Maple Syrup Urine Disease (MSUD) is due to an inability to metabolize branched chain amino acids. Some forms of MSUD are associated with symptoms less severe than classic MSUD. Some patients with MSUD of intermediate severity appear to respond to dietary thiamine.

Some investigators do not believe that thiamine-responsiveness is a true phenotype but rather an expression of other factors.


Intermediate MSUD is associated with decreased but present activity of the BCKAD complex (branched-chain alpha-ketoacid dehydrogenase complex). Enzyme activity in fibroblasts range from 2 to 40% of normal (versus less than 3% in the classic form).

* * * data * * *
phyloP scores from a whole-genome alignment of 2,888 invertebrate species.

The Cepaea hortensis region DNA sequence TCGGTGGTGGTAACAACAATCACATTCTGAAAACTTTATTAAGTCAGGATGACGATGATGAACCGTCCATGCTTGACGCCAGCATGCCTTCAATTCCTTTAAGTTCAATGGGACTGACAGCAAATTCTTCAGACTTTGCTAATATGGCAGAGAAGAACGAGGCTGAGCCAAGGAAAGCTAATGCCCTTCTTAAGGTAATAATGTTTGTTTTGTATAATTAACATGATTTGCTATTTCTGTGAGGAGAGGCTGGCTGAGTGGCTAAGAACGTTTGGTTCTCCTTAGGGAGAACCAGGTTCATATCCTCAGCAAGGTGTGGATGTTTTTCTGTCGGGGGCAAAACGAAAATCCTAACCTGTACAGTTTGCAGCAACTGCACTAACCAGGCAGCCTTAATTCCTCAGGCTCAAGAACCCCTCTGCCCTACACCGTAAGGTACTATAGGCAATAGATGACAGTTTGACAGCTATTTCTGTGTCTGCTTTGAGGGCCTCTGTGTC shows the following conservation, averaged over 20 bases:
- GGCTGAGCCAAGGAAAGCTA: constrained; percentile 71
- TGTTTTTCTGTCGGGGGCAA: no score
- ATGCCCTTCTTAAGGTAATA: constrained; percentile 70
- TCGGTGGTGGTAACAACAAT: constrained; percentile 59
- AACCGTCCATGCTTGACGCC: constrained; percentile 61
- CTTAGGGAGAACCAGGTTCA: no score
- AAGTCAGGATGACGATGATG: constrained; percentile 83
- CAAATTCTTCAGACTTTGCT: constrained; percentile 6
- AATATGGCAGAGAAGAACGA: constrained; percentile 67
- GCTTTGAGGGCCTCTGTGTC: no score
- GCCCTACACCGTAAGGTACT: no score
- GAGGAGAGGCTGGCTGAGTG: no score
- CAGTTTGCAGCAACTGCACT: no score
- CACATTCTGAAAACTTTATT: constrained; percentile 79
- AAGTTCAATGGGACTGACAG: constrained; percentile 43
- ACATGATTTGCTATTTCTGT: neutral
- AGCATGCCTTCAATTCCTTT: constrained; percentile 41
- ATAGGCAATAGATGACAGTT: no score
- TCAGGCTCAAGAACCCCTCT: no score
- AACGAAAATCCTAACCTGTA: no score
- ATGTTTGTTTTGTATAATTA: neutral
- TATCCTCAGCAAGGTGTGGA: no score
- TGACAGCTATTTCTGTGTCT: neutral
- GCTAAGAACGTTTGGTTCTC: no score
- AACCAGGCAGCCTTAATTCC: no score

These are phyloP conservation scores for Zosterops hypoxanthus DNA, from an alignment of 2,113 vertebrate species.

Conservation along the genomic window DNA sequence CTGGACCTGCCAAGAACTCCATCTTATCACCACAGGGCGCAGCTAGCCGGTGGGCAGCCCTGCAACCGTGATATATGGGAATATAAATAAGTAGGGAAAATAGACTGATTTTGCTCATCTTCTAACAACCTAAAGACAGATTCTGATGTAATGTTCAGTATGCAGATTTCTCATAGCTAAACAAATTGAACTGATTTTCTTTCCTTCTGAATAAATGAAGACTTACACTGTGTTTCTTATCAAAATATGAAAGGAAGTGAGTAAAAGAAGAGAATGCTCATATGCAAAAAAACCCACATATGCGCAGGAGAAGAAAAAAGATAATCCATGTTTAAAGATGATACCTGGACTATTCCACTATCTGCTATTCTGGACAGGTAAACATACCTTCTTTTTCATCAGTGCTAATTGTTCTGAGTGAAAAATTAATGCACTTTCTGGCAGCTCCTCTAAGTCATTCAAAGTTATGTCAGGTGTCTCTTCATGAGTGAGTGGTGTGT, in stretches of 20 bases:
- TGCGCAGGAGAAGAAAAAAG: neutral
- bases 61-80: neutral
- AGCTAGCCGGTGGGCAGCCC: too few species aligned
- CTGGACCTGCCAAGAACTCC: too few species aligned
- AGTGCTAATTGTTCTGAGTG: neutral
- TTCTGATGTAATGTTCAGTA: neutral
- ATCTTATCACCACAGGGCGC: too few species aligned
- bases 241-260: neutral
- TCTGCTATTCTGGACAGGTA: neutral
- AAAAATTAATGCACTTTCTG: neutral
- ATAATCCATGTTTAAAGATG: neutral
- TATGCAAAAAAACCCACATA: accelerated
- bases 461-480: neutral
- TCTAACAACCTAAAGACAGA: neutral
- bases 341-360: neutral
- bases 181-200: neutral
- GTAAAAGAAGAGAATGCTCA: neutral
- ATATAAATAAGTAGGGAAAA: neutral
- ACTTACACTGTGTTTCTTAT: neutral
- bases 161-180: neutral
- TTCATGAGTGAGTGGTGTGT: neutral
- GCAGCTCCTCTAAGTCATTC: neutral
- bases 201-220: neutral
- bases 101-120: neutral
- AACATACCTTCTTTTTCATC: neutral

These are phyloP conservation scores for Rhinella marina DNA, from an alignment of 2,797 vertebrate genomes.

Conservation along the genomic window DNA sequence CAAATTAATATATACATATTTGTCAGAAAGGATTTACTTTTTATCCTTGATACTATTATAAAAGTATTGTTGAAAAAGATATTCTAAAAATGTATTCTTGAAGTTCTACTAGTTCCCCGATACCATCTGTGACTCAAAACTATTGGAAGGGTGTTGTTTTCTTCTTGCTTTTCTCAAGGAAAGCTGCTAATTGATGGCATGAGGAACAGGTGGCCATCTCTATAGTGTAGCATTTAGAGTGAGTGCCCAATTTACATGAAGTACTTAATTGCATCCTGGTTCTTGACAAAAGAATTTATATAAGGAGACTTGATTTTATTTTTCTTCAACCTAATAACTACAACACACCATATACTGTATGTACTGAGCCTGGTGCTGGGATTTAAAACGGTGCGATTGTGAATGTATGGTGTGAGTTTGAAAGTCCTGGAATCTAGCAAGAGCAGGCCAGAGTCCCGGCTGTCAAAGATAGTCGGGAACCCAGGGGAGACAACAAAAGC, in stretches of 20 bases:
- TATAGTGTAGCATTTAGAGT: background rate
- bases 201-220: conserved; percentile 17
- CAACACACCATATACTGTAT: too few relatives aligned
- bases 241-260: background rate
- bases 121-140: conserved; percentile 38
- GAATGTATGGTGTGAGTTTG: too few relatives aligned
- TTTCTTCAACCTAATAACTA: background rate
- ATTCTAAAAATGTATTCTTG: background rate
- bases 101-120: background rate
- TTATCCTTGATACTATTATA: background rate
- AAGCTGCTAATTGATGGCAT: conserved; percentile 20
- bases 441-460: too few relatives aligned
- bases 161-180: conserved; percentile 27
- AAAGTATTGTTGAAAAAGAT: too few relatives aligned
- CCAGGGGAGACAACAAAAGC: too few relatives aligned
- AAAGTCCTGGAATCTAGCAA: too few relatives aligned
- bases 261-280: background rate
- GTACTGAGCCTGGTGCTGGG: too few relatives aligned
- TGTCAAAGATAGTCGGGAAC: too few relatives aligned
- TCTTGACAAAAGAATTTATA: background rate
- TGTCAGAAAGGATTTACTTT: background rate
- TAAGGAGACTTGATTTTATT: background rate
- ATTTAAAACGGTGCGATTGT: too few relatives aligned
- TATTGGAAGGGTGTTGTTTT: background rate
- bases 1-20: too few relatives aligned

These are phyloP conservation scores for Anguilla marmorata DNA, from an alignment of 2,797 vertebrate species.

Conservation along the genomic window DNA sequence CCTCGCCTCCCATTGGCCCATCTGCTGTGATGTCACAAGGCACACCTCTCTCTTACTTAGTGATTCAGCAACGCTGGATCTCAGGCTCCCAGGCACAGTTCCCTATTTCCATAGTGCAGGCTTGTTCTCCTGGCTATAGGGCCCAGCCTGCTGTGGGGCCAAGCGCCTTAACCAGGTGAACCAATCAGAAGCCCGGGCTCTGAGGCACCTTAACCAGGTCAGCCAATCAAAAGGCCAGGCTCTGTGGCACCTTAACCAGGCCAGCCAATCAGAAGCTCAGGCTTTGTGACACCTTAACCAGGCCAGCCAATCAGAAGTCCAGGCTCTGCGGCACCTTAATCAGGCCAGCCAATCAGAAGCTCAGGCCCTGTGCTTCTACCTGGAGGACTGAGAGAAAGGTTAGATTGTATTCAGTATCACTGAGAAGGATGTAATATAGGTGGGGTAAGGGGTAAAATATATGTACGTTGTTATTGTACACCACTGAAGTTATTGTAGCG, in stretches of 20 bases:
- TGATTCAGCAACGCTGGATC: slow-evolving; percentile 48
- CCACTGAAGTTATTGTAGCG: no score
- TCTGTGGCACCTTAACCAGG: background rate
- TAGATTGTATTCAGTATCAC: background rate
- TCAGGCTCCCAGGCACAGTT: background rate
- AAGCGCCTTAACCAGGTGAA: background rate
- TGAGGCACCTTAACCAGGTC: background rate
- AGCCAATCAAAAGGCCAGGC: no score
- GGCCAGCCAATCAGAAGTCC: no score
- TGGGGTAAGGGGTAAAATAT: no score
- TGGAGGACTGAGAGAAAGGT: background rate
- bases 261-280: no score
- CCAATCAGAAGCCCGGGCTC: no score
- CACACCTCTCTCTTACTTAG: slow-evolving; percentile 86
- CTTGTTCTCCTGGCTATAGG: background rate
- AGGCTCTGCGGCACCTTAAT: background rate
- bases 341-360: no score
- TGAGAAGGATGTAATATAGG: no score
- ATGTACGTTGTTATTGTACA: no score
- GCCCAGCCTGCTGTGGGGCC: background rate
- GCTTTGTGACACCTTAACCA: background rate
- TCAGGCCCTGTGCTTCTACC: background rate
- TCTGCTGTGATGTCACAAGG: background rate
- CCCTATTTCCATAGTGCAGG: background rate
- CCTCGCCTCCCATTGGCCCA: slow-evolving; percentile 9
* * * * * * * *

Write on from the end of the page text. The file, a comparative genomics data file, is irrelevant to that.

Onset: variable


General findings:

(1) anorexia with poor feeding

(2) normal to poor growth

(3) variable developmental delay

(4) variable irritability

(5) encephalopathy and clinical deterioration if acutely ill, dehydrated or fasting


Laboratory findings:

(1) ketonuria when sick

(2) elevated plasma leucine concentration when sick

(3) maple syrup smell to urine and cerumen due to the presence of sotolone (4,5-dimethyl-3-hydroxy-2[5h]-furanone)


Administration of oral thiamine (10 to 1000 mg per day) results in:

(1) improved leucine tolerance

(2) improved biochemical profile


In addition the patient is placed on dietary restriction of branched chain amino acids.

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